Eliminating the "www" Portion of a URL

Barry Margolin barmar at bbnplanet.com
Tue Mar 14 17:11:10 UTC 2000

In article <200003141653.KAA20332 at achilles.ctd.anl.gov>,
Barry Finkel  <b19141 at achilles.ctd.anl.gov> wrote:
>Cricket replied:
>>I imagine there are still some misguided mailers out there that use
>>the address record for a domain name instead of the MX records
>>to determine where to deliver the mail.
>Last week I worked on a mail problem with a Macintosh-based mailer.  
>When it tried to send mail to 
>     aaa.bbb.ccc.com
>and it did not find an MX record for the full name, it did NOT look for
>an "A" record; it then looked for an MX record for the sub-domain
>     bbb.ccc.com

That's the parent domain, not a sub-domain.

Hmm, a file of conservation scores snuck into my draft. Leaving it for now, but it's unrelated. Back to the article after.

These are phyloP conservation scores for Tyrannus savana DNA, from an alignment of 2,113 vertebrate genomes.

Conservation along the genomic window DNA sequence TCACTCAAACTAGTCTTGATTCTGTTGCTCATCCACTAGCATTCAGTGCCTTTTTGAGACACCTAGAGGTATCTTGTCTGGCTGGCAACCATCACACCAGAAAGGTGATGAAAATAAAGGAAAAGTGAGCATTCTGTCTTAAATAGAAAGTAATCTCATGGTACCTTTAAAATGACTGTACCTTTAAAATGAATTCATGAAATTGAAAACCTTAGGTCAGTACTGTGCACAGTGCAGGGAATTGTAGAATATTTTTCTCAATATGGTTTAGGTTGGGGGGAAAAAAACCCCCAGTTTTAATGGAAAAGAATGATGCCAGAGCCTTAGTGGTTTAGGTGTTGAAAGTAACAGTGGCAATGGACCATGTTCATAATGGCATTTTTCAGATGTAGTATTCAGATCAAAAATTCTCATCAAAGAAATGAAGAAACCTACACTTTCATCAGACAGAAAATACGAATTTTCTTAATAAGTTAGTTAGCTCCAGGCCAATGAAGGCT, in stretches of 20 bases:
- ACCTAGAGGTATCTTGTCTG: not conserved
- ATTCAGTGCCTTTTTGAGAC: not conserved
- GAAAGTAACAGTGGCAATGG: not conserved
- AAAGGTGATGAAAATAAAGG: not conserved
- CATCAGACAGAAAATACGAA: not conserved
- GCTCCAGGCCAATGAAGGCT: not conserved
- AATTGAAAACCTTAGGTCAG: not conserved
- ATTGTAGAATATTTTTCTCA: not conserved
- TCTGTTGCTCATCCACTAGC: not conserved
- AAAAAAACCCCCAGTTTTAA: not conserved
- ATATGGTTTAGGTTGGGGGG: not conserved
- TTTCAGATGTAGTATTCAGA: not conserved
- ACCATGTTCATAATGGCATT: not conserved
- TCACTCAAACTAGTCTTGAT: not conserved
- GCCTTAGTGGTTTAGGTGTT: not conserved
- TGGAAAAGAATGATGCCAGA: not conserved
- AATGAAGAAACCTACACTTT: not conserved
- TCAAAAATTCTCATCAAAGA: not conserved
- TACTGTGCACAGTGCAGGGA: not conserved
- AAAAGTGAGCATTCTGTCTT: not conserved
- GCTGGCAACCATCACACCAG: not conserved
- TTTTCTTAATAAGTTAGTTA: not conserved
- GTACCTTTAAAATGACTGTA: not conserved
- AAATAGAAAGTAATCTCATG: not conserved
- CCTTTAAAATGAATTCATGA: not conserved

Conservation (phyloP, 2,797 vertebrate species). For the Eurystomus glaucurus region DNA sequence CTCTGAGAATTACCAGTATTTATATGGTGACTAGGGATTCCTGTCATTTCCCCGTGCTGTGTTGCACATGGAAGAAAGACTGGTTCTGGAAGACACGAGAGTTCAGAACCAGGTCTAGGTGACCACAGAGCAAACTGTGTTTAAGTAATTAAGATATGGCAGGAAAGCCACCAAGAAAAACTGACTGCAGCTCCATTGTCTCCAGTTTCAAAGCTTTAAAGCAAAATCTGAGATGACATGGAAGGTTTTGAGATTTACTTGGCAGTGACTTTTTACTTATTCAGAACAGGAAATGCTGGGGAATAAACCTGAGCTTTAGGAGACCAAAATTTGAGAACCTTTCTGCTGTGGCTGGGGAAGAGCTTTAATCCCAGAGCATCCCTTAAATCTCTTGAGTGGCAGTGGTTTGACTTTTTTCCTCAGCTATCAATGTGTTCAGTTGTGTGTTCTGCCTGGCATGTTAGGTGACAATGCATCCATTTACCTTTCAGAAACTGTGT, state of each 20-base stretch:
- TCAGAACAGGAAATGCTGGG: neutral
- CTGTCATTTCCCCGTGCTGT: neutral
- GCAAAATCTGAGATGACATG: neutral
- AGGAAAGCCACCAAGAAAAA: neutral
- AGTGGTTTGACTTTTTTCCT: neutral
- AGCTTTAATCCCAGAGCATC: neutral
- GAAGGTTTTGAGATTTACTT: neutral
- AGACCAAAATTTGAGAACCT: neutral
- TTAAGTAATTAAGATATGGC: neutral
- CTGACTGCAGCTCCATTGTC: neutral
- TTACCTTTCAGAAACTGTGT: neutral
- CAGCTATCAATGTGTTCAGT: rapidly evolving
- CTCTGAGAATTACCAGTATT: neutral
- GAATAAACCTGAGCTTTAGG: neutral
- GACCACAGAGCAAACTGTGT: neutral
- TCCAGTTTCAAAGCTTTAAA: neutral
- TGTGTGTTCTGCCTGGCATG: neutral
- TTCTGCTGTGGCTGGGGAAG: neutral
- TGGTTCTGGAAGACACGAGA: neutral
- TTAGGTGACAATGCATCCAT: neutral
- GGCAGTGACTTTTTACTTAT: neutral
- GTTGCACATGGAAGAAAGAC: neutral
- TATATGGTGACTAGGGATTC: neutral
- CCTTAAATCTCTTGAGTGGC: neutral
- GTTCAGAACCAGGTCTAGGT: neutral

>and in our case, that MX record pointed to a different mail host than
>the "aaa" node, where the recipient's mailbox resides.  Once I added
>an MX record for aaa that pointed to itself, mail from this Mac mailer
>was deliverable.

That mailer is totally broken.  Nothing in the Internet standards suggests
this behavior, and they specifically say that the A record for
aaa.bbb.ccc.com should be used if there's no MX record.  The MX record is
used as a way of redirecting mail away from the host; the "normal" action
is to send the mail to the host specified in the email address.

I could understand this behavior as a fallback if aaa doesn't have an MX
record or A record.  However, if that's the behavior that the destination
site really wanted, they could easily have installed a wildcard MX record
(basically, the sending mailer would be pretending that the bbb.ccc.com MX
record is also a wildcard MX record).

Barry Margolin, barmar at bbnplanet.com
GTE Internetworking, Powered by BBN, Burlington, MA
Please DON'T copy followups to me -- I'll assume it wasn't posted to the group.

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